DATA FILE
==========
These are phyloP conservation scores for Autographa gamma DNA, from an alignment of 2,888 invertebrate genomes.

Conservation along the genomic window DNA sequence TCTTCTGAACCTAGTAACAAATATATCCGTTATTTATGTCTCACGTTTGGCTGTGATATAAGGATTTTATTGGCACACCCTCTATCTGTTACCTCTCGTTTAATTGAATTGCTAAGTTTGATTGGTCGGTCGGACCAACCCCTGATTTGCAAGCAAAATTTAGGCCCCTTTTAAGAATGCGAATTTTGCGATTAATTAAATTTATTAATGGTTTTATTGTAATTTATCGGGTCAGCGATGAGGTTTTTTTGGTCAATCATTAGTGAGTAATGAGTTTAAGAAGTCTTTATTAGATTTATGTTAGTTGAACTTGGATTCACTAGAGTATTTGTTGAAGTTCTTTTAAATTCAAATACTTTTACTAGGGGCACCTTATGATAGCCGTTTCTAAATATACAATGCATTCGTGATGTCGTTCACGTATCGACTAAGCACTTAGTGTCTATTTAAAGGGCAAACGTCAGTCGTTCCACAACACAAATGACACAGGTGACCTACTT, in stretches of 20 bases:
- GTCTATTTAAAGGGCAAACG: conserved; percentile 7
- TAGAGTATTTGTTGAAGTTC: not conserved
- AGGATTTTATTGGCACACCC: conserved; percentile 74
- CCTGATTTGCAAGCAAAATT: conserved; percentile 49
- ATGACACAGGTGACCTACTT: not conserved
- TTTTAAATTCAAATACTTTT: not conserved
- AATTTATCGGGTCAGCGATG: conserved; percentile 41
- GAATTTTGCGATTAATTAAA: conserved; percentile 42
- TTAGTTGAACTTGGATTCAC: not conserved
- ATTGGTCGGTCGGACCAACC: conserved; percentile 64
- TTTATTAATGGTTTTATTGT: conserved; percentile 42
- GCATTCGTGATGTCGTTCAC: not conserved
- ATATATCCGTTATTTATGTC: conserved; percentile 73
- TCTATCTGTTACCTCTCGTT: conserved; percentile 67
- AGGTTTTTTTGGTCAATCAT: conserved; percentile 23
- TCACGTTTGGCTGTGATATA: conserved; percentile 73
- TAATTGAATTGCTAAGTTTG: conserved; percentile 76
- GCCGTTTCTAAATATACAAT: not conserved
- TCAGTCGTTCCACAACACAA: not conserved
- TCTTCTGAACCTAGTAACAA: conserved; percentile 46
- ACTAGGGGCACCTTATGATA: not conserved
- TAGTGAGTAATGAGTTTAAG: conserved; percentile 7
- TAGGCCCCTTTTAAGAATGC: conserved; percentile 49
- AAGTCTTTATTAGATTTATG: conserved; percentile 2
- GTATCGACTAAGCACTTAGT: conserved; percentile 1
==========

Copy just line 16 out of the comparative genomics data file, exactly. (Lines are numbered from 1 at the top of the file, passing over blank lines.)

- TCTATCTGTTACCTCTCGTT: conserved; percentile 67